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When It Comes to Felonies, Every Sentence Is a Life Sentence

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The Problem

The U.S. ranks number one in the world for number of people in prison, with nearly seven million in some stage of the criminal justice system. That's an abysmal problem in itself, but there's more. Ex-convicts -- those who have served their sentence in full -- face unfair laws and punishments called collateral consequences that follow them for decades after their official punishment ends.

These laws restrict the civil, social, and economic rights of former criminals, making reintegration into society much more difficult and leading, in part, to a return to criminal activity. Removing some of these burdens would help curb the enormously high recidivism rate in the U.S., which sees 67 percent of people repeat criminal behavior. To put that in perspective, Sweden has a recidivism rate of 35 percent and Japan's is 39 percent.

The Restrictions

Restrictions vary by crime and state, but many are unknown to the public-at-large and unannounced during formal sentencing. In some states, ex-convicts cannot vote, cannot get driver's licenses, cannot adopt children, and are ineligible for food stamps and public housing. In many cases, this isn't just for a few years -- it's for decades or for life. Furthermore, for all the talk of late about unrestricted 2nd amendment rights, federal law forbids convicted felons, no matter their crime, from owning a firearm.

Economically, ex-convicts are often barred from receiving government aid to attend college or obtaining professional licenses necessary to sell real estate or become a stockbroker. Many jurisdictions forbid felons from running for public office or holding public jobs. And most job applications, public and private, require a report of past criminal convictions, for the rest of one's life.

Taken together, a released criminal, who has ostensibly paid her debt to society, may be unable to attend college without government guaranteed loans, keep dinner on the table without food stamps, own said table without government subsidized housing, or find an employer willing to hire her. The result? A return to crime -- be it theft, selling drugs, or anything else necessary to survive. It's a vicious cycle that leads to dangerously high recidivism rates.

Shouldn't They Pay For What They Did?

They already did pay -- by serving the jail, parole, and probation time assigned to them by a jury of their peers. They lost years of their life and much, much more thanks to a tough criminal justice system. All the collateral consequences do is keep a person down and make real success nearly impossible.

And it doesn't just hurt former criminals. This vicious cycle overcrowds our prisons, costs billions, and reduces the number of taxpaying, productive members of society. And if the death penalty fails to deter people from committing crimes, losing the right to vote certainly will not, either. And so, why shoot the U.S. economy and criminal justice system in the foot through these oppressive restrictions? Is it out of fear? Out of a childish desire to punish simply to punish?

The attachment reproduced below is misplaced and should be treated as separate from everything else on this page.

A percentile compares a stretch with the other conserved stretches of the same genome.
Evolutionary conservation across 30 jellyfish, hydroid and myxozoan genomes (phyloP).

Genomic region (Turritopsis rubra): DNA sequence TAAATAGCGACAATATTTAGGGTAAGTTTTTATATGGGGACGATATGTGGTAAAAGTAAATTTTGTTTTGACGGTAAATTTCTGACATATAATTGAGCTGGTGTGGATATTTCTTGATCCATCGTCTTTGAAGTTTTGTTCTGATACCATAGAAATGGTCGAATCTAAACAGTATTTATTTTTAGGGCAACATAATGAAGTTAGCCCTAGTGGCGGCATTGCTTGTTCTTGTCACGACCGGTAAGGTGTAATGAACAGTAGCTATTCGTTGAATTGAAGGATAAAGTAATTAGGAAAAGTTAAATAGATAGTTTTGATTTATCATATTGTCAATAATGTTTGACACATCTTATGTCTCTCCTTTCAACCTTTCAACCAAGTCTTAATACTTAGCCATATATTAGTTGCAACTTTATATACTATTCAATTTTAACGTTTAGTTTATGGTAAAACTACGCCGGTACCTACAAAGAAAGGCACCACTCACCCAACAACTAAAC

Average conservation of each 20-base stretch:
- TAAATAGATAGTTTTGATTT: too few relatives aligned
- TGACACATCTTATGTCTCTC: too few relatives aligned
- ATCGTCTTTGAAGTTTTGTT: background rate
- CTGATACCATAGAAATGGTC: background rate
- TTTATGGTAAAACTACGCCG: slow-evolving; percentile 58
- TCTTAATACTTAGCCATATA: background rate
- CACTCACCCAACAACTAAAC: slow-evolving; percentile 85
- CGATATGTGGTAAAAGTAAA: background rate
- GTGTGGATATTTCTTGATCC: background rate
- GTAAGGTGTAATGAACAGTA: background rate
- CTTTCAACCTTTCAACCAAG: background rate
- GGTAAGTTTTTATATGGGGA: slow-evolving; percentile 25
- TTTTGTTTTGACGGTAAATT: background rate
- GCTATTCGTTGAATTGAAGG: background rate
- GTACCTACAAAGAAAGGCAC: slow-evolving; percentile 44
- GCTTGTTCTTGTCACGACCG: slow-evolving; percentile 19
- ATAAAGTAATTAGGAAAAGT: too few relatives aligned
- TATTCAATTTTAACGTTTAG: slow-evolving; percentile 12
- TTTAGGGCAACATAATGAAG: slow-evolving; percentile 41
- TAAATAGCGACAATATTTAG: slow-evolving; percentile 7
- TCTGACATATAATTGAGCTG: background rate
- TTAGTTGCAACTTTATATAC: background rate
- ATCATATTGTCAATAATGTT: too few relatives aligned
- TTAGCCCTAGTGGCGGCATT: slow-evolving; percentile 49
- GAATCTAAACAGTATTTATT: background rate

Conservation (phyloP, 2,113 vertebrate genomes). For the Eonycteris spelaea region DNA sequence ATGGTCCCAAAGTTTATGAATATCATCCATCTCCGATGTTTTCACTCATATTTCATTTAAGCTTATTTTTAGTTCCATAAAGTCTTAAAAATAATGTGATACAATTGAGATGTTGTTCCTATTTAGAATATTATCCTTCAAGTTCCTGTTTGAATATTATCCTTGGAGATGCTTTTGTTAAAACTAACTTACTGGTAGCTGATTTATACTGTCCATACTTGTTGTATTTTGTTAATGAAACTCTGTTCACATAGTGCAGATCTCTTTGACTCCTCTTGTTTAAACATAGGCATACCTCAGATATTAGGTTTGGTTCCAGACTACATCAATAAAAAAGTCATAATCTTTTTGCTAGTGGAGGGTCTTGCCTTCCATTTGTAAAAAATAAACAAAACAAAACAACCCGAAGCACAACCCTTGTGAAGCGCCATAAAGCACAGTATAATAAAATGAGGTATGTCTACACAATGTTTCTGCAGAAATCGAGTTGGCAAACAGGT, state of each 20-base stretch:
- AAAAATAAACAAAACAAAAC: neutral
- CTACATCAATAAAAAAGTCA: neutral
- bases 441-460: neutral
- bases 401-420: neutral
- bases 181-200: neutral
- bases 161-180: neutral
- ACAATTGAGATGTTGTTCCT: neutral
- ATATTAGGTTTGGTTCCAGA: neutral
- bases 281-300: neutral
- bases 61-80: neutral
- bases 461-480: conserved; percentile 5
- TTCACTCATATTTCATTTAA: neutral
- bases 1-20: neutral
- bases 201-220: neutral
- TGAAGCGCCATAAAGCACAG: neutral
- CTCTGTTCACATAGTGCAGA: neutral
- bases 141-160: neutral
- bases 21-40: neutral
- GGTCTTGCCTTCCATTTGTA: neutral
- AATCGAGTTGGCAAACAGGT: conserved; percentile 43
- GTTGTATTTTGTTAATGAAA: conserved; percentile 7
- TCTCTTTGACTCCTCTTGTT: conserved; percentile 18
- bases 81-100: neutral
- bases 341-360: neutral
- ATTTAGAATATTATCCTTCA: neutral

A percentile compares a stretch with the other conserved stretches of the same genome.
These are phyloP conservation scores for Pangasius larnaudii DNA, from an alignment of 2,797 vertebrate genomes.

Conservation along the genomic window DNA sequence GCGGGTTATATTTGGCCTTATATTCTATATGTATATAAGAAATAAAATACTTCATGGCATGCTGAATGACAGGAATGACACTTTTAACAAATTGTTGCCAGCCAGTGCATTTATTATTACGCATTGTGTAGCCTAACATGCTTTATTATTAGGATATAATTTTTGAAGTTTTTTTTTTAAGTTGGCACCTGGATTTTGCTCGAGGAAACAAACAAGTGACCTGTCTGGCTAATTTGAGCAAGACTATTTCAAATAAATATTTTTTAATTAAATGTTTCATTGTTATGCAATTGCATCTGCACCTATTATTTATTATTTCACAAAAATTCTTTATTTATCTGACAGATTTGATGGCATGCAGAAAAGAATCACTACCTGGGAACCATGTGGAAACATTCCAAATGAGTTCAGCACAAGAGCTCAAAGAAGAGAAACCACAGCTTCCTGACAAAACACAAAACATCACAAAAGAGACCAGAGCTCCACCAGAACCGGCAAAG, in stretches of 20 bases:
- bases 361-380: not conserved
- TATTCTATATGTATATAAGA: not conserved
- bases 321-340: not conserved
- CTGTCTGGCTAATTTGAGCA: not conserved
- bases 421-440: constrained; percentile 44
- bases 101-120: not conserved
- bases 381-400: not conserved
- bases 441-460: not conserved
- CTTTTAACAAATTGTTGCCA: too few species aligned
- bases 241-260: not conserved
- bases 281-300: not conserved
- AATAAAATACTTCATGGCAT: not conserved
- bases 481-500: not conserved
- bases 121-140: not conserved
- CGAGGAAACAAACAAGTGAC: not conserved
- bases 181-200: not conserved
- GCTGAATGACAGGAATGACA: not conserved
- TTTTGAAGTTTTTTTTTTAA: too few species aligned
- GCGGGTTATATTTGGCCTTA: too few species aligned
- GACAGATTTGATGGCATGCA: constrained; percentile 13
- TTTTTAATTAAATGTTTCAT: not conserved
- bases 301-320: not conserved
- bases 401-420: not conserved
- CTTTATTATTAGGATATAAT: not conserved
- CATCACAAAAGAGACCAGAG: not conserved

It is no mystery why the U.S. has a high level of recidivism, a high incarceration rate, and so many millions of people affected by the criminal justice system. It is broken in 100 ways -- from racism to the privatization of prisons. But the broken system is particularly harmful when it follows former criminals around for life like a storm cloud, creating an underclass of half-citizens, punishing them with arduous restrictions in a misguided and thoroughly debunked endeavor to prevent criminal activity.

What Is Being Done

Michigan provides some hope. It reduced its prison population by 12 percent and closed more than 20 correctional facilities by enacting the Michigan Prisoner Reentry Initiative (MPRI), which seeks to give offenders the tools they need, like employment training, housing assistance, and mentoring in order to return to society as active and successful citizens. And, it has saved a ton of money. Still, curbing these collateral punishments is difficult. Politicians are afraid to look 'soft on crime,' so they drag their feet and keep these damaging punishments in effect.

Right now, states across the country are debating this very issue. Last week, Virginia Governor Bob McDonnell restored the voting rights of non violent felons -- a big step towards returning civil liberties to a group long denied them. A petition in New York seeks to pass legislation that will help ex-convicts seal their criminal record, making employment easier to find. Almost assuredly, there are actions being looked at in your area that could benefit from a phone call or letter to an elected official urging them to reconsider these punishments.

There is a human element to this, as well -- which must not be forgotten. Sometimes, good people do bad things. We're not talking about murder or rape -- but rather about people who committed non-violent, first time offenses and are withheld basic societal rights for their whole lives. Collateral consequences affect millions of people, and not just criminals who 'deserve' it. On the contrary, these are people who can and do succeed after a run-in with the law. And ignoring these citizens out of a desire to punish the 'bad guys' and look tough on crime is as inhumane as it is ineffective.